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GP Week : Issue 181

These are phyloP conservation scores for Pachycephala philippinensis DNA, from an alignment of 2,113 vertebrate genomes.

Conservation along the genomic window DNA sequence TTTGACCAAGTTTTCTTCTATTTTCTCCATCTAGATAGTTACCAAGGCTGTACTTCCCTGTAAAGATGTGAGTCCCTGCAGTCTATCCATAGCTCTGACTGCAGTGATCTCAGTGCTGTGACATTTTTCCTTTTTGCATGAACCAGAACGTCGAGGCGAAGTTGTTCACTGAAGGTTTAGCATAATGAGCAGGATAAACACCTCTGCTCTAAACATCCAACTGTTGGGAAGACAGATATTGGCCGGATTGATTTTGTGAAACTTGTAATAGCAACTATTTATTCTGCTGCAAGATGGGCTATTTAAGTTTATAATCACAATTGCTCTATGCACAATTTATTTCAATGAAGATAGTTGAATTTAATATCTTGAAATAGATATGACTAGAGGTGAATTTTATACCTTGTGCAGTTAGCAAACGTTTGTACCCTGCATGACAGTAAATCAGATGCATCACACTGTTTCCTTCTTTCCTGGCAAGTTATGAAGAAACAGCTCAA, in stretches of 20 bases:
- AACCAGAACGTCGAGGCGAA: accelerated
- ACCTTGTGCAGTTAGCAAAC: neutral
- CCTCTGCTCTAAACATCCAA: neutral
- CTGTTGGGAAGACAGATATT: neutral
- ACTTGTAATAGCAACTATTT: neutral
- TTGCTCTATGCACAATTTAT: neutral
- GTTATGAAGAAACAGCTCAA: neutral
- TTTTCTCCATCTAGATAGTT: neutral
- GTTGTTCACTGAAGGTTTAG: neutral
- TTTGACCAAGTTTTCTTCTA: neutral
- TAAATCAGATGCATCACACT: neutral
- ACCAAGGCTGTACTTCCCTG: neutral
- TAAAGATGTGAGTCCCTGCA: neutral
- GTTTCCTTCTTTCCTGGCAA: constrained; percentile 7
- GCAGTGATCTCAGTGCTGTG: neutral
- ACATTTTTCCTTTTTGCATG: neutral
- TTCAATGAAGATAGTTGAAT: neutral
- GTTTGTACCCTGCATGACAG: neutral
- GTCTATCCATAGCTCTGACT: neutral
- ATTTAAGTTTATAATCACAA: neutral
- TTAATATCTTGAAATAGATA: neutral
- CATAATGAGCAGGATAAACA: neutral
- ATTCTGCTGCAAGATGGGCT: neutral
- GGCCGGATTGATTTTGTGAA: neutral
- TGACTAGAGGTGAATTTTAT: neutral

session. Were the proposal accepted it would kill two birds with one stone, increasing the running in FP1 while giving young racers a chance to become acclimatised to driving a Formula One car. “We were approached by Bernie and a number of the teams that were looking to run reserve drivers and rookie drivers and they said that if they had an extra set of tyres they would be willing to run in the first 30 minutes of FP1,” Pirelli motorsport director Paul Hembery explained. “As you all know, with the session at one hour and half we only get running in the last hour. Of course we said that sounds like a good idea and it would be better for the television viewers, better for the fans, and better for some young drivers. It would be the same structure tyre that we use today but with a very conservative compound that allows you to do laps.” It appears to be an ideal solution, and is one that has received some support from the drivers, but it is not an initiative that has received widespread support from senior team personnel. “I don’t think you’ll see many of the big teams having a third driver drive the car on Friday,” McLaren driver Jenson Button said, “but I think it’s a good idea to have extra sets for your drivers, yes. I think it’s very difficult for young drivers to have mileage in a Formula One car. They need to bring a lot of money, it seems, to have the opportunity, but now that they have extra tyres, it could actually be useful for the middle of the grid teams and lower to have a third driver for more mileage, more information. “There are quite a few test drivers who will sit around and watch Friday, Saturday, Sunday every other weekend,” the Briton concluded. “They don’t get to drive the car, so I think it’s good for them and for the future of the sport it’s important that youngsters are actually getting the chance to drive an F1 car and to experience a grand prix weekend properly, rather than just watching what happens.” Williams driver Pastor Maldonado was also in favour of the concept, which he said would be beneficial to those teams whose cars were less competitive. In addition to giving young drivers the chance to learn the ropes of Formula One without the pressure that comes from a race seat, the Venezuelan racer pointed out that the additional development time could help teams become more competitive. “It’s always difficult with this tyre story, because we don’t have enough tyres to do many tests,” Maldonado said. “The test plan is very restricted, especially during P1, in which all the teams normally run only one set of prime tyres. An extra set of tyres would surely help the teams like us at this time, where we are having some problems with the car.” But the team principals were less supportive of the concept as a rule – they wanted to see an increase in tyre supply for Fridays, but were loath to have the extra set reserved for use by young drivers. “It was originally discussed that there should be an extra set of tyres for rookie drivers but I think that’s quite difficult,” said McLaren team principal Martin Whitmarsh. “At the end of the day, if the people who we’re thinking about in the grandstands, I think they come to see [Fernando] Alonso, [Lewis] Hamilton, [Kimi] Räikkönen, Button – that’s who they want to see. I think if we all put out rookie drivers they’ve not heard of, they’d feel cheated in some way.” Both Stefano Domenicali and Eric Boullier concurred, with the Ferrari team principal saying “yes, [to an] extra set on Friday to be used in the morning. Not only for rookies, but for everyone. It would be difficult to explain to the people that are on the grandstand that Mr X has an extra set of tyres to run and Alonso, Hamilton – whoever – is not running because that extra set of tyres is just for the rookie. If we have to do something then I believe it is a good idea, to be honest, that we should do it for everyone in order to increase the running on Friday morning.” The lone voice of dissent came from Kaltenborn, boss of a team with a long reputation for nurturing young racing talent. “I think it’s a good idea because it gives you first of all a good reason to really get in these [young test, reserve, and development] drivers,” she said. “I think it also should be done in such a way that it should be not just an option – maybe as a regulatory thing, that really you have to this, other wise not many teams would really make use of this kind of an option. “We see it with ourselves: if you have already a rookie driver who is one of your regular race drivers, do you really want to take away time from them to get another one in? I think if it just comes in as an option we really would have to think about it: do we make use of it or not? But on the other hand it’s extremely important as we can see with such drivers that, if they have more opportunities they’re simply better prepared. ... It could have overall a very good impact and also for the tyre supply I guess it would have a lot of positive effect: always getting someone new in, something exciting, new information, new faces coming in.” With the major sticking point being consensus from the team principals, it looks as though this will be yet another good idea that winds up on the rubbish pile. As Whitmarsh conceded on Friday afternoon in Bahrain, F1 teams are only able to work together in times of crisis. When it comes to preventative measures designed to safeguard the future of the sport, such as cost-cutting, or simply ways of bringing on young drivers and spicing up the show, the teams fight each other even more fiercely than they do on Sunday afternoons. Bellow: Paul Hembery, Pirelli Motorsport Director Right: Gutierrez breaks his front wing 12 GPWEEK.com // 12 GPWEEK.com // PARTNERS: F1 >>> FEATURE